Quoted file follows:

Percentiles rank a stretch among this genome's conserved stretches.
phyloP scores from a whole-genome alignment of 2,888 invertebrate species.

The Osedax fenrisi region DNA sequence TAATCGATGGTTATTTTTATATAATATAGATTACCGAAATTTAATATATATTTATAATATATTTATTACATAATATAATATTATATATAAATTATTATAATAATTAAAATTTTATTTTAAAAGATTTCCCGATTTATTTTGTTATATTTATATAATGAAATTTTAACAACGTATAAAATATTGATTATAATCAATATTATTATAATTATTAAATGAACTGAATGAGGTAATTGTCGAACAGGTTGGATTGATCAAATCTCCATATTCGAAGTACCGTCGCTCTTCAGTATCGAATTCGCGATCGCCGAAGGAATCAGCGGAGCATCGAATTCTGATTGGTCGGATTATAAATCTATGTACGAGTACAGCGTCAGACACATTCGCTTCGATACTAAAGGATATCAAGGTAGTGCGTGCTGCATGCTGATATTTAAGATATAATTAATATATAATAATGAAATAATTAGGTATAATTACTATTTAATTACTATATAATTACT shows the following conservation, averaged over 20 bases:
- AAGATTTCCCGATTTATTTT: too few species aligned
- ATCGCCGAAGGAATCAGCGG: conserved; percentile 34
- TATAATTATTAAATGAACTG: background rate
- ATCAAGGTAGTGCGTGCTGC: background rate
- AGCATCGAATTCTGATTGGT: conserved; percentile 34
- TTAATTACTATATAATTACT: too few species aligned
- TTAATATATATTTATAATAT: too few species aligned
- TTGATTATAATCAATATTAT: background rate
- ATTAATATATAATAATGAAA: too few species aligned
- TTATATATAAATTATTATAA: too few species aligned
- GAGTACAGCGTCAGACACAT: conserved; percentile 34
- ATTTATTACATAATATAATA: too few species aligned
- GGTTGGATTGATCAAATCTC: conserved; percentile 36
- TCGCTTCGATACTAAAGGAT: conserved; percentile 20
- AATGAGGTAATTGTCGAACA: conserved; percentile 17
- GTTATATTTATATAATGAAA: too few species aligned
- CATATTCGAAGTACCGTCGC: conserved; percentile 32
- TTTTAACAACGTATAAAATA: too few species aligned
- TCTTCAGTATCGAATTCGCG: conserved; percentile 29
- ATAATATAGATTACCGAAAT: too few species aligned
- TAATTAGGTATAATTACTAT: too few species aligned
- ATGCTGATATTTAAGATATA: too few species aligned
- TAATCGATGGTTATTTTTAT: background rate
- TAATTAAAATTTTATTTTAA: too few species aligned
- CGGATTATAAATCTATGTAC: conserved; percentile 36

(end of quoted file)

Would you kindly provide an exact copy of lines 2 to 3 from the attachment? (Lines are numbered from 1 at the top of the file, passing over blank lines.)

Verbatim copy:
phyloP scores from a whole-genome alignment of 2,888 invertebrate species.

The Osedax fenrisi region DNA sequence TAATCGATGGTTATTTTTATATAATATAGATTACCGAAATTTAATATATATTTATAATATATTTATTACATAATATAATATTATATATAAATTATTATAATAATTAAAATTTTATTTTAAAAGATTTCCCGATTTATTTTGTTATATTTATATAATGAAATTTTAACAACGTATAAAATATTGATTATAATCAATATTATTATAATTATTAAATGAACTGAATGAGGTAATTGTCGAACAGGTTGGATTGATCAAATCTCCATATTCGAAGTACCGTCGCTCTTCAGTATCGAATTCGCGATCGCCGAAGGAATCAGCGGAGCATCGAATTCTGATTGGTCGGATTATAAATCTATGTACGAGTACAGCGTCAGACACATTCGCTTCGATACTAAAGGATATCAAGGTAGTGCGTGCTGCATGCTGATATTTAAGATATAATTAATATATAATAATGAAATAATTAGGTATAATTACTATTTAATTACTATATAATTACT shows the following conservation, averaged over 20 bases: